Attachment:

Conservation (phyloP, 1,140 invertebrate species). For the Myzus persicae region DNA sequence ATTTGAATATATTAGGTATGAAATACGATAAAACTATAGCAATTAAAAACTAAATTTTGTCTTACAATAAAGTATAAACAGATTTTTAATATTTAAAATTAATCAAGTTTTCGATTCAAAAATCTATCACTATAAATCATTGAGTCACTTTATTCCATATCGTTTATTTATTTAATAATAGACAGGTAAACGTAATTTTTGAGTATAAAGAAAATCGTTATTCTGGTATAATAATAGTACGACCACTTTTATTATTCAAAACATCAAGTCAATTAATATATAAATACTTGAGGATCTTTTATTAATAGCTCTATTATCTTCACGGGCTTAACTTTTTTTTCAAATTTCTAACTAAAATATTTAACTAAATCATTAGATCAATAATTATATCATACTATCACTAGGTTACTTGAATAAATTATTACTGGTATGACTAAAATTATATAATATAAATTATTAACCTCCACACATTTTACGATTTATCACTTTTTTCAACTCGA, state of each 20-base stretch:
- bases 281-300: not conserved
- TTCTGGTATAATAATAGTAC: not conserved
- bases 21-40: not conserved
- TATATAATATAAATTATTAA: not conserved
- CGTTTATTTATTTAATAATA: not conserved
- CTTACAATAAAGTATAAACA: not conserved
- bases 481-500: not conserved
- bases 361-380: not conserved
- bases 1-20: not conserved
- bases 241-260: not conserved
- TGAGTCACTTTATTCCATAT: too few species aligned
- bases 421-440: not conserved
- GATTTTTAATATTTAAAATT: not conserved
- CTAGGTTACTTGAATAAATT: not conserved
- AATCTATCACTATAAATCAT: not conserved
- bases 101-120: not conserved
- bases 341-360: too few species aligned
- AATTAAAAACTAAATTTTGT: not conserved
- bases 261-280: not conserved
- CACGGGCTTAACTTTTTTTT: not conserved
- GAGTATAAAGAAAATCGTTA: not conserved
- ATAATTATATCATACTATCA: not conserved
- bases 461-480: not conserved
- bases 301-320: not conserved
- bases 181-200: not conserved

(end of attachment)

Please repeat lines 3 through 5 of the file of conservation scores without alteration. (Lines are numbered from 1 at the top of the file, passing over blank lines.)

- TTCTGGTATAATAATAGTAC: not conserved
- bases 21-40: not conserved
- TATATAATATAAATTATTAA: not conserved